Hurling: exploring Ireland’s passionate national sport

Here’s what you might not know about Ireland’s proud national sport, hurling.

Hurling: exploring Ireland’s passionate national sport.

Hurling is one of the fastest and most dangerous field sports in the world that has been played in Ireland since as far back as the fifth century.

Hurling is a sport that is embedded into Ireland’s identity, heritage, and mythology. The legend goes that Ireland’s first hurler, Cúchulainn, slayed the Hound of Culann with a sliotar and hurley, earning him his warrior title.

It has withstood several bans and remains an integral part of Irish culture whilst also gaining popularity across the globe, with clubs being founded overseas in the United States, Australia, and Brazil.

92,000 people head to Croke Park for the All-Ireland Hurling Final, while hundreds of thousands tune in across the world.

Interesting facts about hurling:

  • A hurling ball, known as the ‘slíotar’, travels at up to 160 kmph (100 mph) during play.
  • Hurling helmets were only made mandatory for players in 2010 when regulations around the safety of the game were introduced and enforced.
  • Michael Cusack formed the Gaelic Athletic Association (GAA) in 1884 to formalise and organise the sport with set rules.
  • In 1904, it was showcased as an exhibition sport at the Olympic Games, but the sport is yet to be played competitively at the Olympics.
  • The first written reference to the sport in Brehon (early Irish) law dates back to the fifth century.
  • It is also referenced in the seventh-century in the Táin Bó Cúailnge, a collection of ancient Irish myths.
  • Similar games to hurling involving a stick and ball are played elsewhere, such as ‘shinty’ in Scotland, ‘cammag’ on the Isle of Man, and ‘knattleiker’ in Iceland.
  • A female-only version of the sport is played competitively in Ireland called ‘camogie’.

Hurling has evolved over its history. It has become the national sport of Ireland, bringing communities together in celebration of Irish culture, identity, and the warrior sport.

The sport has been outlawed numerous times and has survived Norman and British occupations in Ireland to become the pastime of the nation.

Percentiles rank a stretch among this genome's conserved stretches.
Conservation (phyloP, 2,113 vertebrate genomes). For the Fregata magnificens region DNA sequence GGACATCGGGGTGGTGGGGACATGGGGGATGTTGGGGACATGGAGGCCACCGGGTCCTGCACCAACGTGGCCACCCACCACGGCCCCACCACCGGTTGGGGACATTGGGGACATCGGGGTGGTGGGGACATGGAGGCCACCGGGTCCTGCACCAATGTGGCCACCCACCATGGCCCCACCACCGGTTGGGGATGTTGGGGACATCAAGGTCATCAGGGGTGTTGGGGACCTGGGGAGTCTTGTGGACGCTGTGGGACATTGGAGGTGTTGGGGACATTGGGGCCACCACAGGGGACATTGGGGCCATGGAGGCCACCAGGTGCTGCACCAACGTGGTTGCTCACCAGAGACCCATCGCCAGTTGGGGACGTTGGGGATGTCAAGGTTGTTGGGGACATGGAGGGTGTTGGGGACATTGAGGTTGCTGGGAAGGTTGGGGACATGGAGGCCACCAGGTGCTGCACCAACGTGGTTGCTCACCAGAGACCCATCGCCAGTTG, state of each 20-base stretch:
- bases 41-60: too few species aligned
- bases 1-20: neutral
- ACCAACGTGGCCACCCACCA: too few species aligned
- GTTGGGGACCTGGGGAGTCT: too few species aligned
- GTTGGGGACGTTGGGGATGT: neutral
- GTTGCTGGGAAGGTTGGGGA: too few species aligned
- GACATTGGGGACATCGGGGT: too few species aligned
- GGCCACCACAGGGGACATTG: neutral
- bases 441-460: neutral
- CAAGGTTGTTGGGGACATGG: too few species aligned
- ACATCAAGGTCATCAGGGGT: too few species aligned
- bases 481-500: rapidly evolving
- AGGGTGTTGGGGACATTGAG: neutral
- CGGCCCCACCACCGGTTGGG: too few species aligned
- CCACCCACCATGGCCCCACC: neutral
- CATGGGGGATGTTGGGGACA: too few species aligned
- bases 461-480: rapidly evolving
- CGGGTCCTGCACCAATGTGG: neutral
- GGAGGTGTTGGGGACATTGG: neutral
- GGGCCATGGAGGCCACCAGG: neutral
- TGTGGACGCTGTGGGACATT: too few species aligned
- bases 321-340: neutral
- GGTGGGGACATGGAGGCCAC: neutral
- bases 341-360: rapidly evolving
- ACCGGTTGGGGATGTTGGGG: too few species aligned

Its wild and physical nature is born from the passion and strength that is embedded into its history as Ireland’s national sport.

Your questions answered about hurling

What equipment is used in hurling?

A leather ball called a ‘slíotar’ and a wooden stick called a ‘hurley’ are used to play the sport. Helmets with a caged front are worn along with gloves, shin guards, and studded boots.

What are the rules of hurling?

Opposing teams aim to score points and goals. A point is scored by hitting the slíotar over the crossbar, and a goal is scored by hitting the slíotar under the crossbar and into the net. While it may not be an extreme sport, it certainly is passionate, intense, and skilful.

How many players are there on a hurling team?

A hurling team consists of 15 players, including a goalkeeper, six defenders, six forwards and two midfielders. Each team will also have reserve players.

Find Your Dream Hotel in Ireland

On the hunt for the ultimate hotel for your Irish adventure? Explore a curated selection ranging from the charming heritage of boutique accommodations in Dublin's vibrant heart to the tranquil luxury of rural retreats and the captivating coastal vistas. Start your search below to find the perfect stay with our trusted hotel partner.



Get featured on Ireland Before You Die

Do you want to get your Irish business more online exposure? Especially to those interested in travelling the best places in Ireland? Then why not get a dedicated feature on Ireland Before You Die. Find out more here.

We cover articles relating to many activities. Some of our articles showcase gaming and gambling as activities. While we do not take money for bets or own any gambling venues, we feel it is important that our readers know the risks of such venues or sites that we may mention in our articles. Gambling involves risk. Please only gamble with funds that you can comfortably afford to lose. See our legal disclaimer for more info.

Related Posts

Disclosure

Ireland Before You Die is supported by its audience. When you purchase through links on our site, we may earn an affiliate commission. Learn more